Q. Definition of Random Variables?
Ans.
Up to this point, we have been looking at probabilities of different events. Basically, random variables assign numbers to elements in a sample space. Random variables are understood best if we first look at a few examples and then define the term afterwards.
If a coin is tossed four times, then we can define a random variable X to be the number of heads tossed, so X can be an integer between 0 and 4.
We can define a random variable to be the number of phone calls a company receives in one day. It can take on integer values between 0 and some very large number.
Random variables can take on values other than integers; for example, let X be a random variable representing a person's height.
Definition
A random variable is a variable that assumes a unique numerical value for each of the outcomes in the sample space of a probability experiment.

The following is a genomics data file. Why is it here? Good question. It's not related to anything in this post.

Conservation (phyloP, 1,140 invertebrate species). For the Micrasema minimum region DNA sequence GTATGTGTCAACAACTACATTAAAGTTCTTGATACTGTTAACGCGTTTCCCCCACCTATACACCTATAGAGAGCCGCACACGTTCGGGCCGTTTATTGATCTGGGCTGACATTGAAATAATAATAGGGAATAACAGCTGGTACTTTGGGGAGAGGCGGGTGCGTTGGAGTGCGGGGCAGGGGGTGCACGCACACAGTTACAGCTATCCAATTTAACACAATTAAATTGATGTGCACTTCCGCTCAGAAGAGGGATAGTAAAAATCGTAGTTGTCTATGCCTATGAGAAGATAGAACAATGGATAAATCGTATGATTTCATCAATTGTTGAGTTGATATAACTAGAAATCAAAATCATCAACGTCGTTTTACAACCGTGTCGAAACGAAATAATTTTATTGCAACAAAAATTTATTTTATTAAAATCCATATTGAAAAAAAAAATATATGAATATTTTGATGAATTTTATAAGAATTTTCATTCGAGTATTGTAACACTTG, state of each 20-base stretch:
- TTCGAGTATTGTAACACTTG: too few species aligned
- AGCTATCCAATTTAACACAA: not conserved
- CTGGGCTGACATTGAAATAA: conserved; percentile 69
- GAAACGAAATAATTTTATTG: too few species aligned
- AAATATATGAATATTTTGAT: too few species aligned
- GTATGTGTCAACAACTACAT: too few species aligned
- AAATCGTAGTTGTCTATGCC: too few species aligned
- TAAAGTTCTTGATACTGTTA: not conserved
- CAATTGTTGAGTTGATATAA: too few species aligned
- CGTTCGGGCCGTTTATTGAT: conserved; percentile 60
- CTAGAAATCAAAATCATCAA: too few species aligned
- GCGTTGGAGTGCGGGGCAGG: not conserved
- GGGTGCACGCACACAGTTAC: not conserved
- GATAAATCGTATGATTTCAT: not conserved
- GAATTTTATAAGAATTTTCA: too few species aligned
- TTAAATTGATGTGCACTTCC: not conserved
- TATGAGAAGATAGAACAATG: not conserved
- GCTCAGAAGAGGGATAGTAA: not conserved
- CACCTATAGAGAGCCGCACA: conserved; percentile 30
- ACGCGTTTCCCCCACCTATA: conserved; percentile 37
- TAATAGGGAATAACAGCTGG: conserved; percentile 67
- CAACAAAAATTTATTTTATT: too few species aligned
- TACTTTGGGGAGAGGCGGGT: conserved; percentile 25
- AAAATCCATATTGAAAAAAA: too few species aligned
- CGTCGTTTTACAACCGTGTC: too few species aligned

We normally denote random variables with capital letters (X, Y, etc.) and denote the actual numbers taken by random variables with small letters (x, y, etc.). So if X is the number of cars in the parking lot, then P(X = x) is the probability that there are x cars in the parking lot.
Random variables can be classified into two types:
Discrete random variables take on integer values.
Continuous random variables take values in some interval of real numbers.
Let f(x) = P(X = x). Then f(x) is called the probability function of X. f(x) assigns probabilities to the values of the random variables.
All probability functions have two properties:
Notice that these properties ensure that for all f(x) ≤ 1 for all x.